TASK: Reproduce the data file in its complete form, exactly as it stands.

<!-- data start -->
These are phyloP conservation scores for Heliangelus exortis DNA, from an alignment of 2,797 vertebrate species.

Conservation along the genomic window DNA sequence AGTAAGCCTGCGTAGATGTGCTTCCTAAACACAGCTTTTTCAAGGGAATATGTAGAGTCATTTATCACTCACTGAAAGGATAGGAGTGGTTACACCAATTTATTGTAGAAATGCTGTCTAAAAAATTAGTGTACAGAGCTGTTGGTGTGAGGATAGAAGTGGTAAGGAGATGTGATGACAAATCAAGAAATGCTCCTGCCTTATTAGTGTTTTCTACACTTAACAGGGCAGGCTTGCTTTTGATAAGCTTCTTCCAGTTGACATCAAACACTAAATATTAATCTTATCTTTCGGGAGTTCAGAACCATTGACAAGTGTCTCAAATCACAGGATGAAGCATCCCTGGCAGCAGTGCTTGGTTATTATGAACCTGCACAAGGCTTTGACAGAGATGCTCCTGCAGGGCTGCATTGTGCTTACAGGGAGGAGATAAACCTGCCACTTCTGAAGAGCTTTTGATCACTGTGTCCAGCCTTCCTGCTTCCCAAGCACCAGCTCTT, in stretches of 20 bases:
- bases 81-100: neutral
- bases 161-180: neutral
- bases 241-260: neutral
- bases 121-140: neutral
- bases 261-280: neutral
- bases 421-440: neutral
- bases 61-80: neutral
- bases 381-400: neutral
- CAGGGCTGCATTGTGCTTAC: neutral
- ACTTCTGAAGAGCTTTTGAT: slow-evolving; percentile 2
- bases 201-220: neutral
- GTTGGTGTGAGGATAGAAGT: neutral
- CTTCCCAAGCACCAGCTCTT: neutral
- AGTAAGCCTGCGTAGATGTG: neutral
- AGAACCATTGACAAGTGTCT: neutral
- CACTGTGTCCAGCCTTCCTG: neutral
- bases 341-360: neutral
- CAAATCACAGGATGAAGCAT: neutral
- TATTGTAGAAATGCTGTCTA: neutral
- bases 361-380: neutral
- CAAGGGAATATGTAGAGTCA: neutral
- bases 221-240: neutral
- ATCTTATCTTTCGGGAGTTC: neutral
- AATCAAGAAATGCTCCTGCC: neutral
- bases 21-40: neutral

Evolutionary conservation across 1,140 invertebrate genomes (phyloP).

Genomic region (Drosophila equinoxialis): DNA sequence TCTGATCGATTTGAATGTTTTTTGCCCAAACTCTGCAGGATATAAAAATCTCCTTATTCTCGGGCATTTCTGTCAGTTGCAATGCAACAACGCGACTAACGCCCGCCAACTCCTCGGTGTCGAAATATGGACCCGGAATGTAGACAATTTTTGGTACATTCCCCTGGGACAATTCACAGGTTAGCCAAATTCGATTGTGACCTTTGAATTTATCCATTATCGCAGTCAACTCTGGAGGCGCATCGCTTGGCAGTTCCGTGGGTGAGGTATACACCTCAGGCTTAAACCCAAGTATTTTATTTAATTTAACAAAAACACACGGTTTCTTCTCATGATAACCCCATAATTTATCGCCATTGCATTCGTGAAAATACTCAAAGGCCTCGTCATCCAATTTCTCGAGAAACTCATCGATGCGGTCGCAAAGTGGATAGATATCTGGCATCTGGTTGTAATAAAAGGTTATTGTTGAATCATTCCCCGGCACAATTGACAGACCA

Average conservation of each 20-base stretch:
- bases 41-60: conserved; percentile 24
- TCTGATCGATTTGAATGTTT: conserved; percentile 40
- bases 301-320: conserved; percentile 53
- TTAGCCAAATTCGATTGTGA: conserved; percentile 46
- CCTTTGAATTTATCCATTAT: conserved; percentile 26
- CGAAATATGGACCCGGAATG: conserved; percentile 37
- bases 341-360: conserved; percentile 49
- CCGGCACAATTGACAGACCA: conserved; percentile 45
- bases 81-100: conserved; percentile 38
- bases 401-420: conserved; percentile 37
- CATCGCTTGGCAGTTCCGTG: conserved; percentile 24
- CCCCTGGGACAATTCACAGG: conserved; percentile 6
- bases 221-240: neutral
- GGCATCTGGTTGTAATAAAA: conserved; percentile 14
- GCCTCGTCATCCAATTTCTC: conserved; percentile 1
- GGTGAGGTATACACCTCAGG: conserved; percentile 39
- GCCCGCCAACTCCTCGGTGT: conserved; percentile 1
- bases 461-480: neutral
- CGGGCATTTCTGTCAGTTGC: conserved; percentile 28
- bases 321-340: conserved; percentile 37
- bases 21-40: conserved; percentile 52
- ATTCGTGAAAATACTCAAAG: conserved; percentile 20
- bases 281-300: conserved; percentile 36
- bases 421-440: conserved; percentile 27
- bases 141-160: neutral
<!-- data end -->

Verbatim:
These are phyloP conservation scores for Heliangelus exortis DNA, from an alignment of 2,797 vertebrate species.

Conservation along the genomic window DNA sequence AGTAAGCCTGCGTAGATGTGCTTCCTAAACACAGCTTTTTCAAGGGAATATGTAGAGTCATTTATCACTCACTGAAAGGATAGGAGTGGTTACACCAATTTATTGTAGAAATGCTGTCTAAAAAATTAGTGTACAGAGCTGTTGGTGTGAGGATAGAAGTGGTAAGGAGATGTGATGACAAATCAAGAAATGCTCCTGCCTTATTAGTGTTTTCTACACTTAACAGGGCAGGCTTGCTTTTGATAAGCTTCTTCCAGTTGACATCAAACACTAAATATTAATCTTATCTTTCGGGAGTTCAGAACCATTGACAAGTGTCTCAAATCACAGGATGAAGCATCCCTGGCAGCAGTGCTTGGTTATTATGAACCTGCACAAGGCTTTGACAGAGATGCTCCTGCAGGGCTGCATTGTGCTTACAGGGAGGAGATAAACCTGCCACTTCTGAAGAGCTTTTGATCACTGTGTCCAGCCTTCCTGCTTCCCAAGCACCAGCTCTT, in stretches of 20 bases:
- bases 81-100: neutral
- bases 161-180: neutral
- bases 241-260: neutral
- bases 121-140: neutral
- bases 261-280: neutral
- bases 421-440: neutral
- bases 61-80: neutral
- bases 381-400: neutral
- CAGGGCTGCATTGTGCTTAC: neutral
- ACTTCTGAAGAGCTTTTGAT: slow-evolving; percentile 2
- bases 201-220: neutral
- GTTGGTGTGAGGATAGAAGT: neutral
- CTTCCCAAGCACCAGCTCTT: neutral
- AGTAAGCCTGCGTAGATGTG: neutral
- AGAACCATTGACAAGTGTCT: neutral
- CACTGTGTCCAGCCTTCCTG: neutral
- bases 341-360: neutral
- CAAATCACAGGATGAAGCAT: neutral
- TATTGTAGAAATGCTGTCTA: neutral
- bases 361-380: neutral
- CAAGGGAATATGTAGAGTCA: neutral
- bases 221-240: neutral
- ATCTTATCTTTCGGGAGTTC: neutral
- AATCAAGAAATGCTCCTGCC: neutral
- bases 21-40: neutral

Evolutionary conservation across 1,140 invertebrate genomes (phyloP).

Genomic region (Drosophila equinoxialis): DNA sequence TCTGATCGATTTGAATGTTTTTTGCCCAAACTCTGCAGGATATAAAAATCTCCTTATTCTCGGGCATTTCTGTCAGTTGCAATGCAACAACGCGACTAACGCCCGCCAACTCCTCGGTGTCGAAATATGGACCCGGAATGTAGACAATTTTTGGTACATTCCCCTGGGACAATTCACAGGTTAGCCAAATTCGATTGTGACCTTTGAATTTATCCATTATCGCAGTCAACTCTGGAGGCGCATCGCTTGGCAGTTCCGTGGGTGAGGTATACACCTCAGGCTTAAACCCAAGTATTTTATTTAATTTAACAAAAACACACGGTTTCTTCTCATGATAACCCCATAATTTATCGCCATTGCATTCGTGAAAATACTCAAAGGCCTCGTCATCCAATTTCTCGAGAAACTCATCGATGCGGTCGCAAAGTGGATAGATATCTGGCATCTGGTTGTAATAAAAGGTTATTGTTGAATCATTCCCCGGCACAATTGACAGACCA

Average conservation of each 20-base stretch:
- bases 41-60: conserved; percentile 24
- TCTGATCGATTTGAATGTTT: conserved; percentile 40
- bases 301-320: conserved; percentile 53
- TTAGCCAAATTCGATTGTGA: conserved; percentile 46
- CCTTTGAATTTATCCATTAT: conserved; percentile 26
- CGAAATATGGACCCGGAATG: conserved; percentile 37
- bases 341-360: conserved; percentile 49
- CCGGCACAATTGACAGACCA: conserved; percentile 45
- bases 81-100: conserved; percentile 38
- bases 401-420: conserved; percentile 37
- CATCGCTTGGCAGTTCCGTG: conserved; percentile 24
- CCCCTGGGACAATTCACAGG: conserved; percentile 6
- bases 221-240: neutral
- GGCATCTGGTTGTAATAAAA: conserved; percentile 14
- GCCTCGTCATCCAATTTCTC: conserved; percentile 1
- GGTGAGGTATACACCTCAGG: conserved; percentile 39
- GCCCGCCAACTCCTCGGTGT: conserved; percentile 1
- bases 461-480: neutral
- CGGGCATTTCTGTCAGTTGC: conserved; percentile 28
- bases 321-340: conserved; percentile 37
- bases 21-40: conserved; percentile 52
- ATTCGTGAAAATACTCAAAG: conserved; percentile 20
- bases 281-300: conserved; percentile 36
- bases 421-440: conserved; percentile 27
- bases 141-160: neutral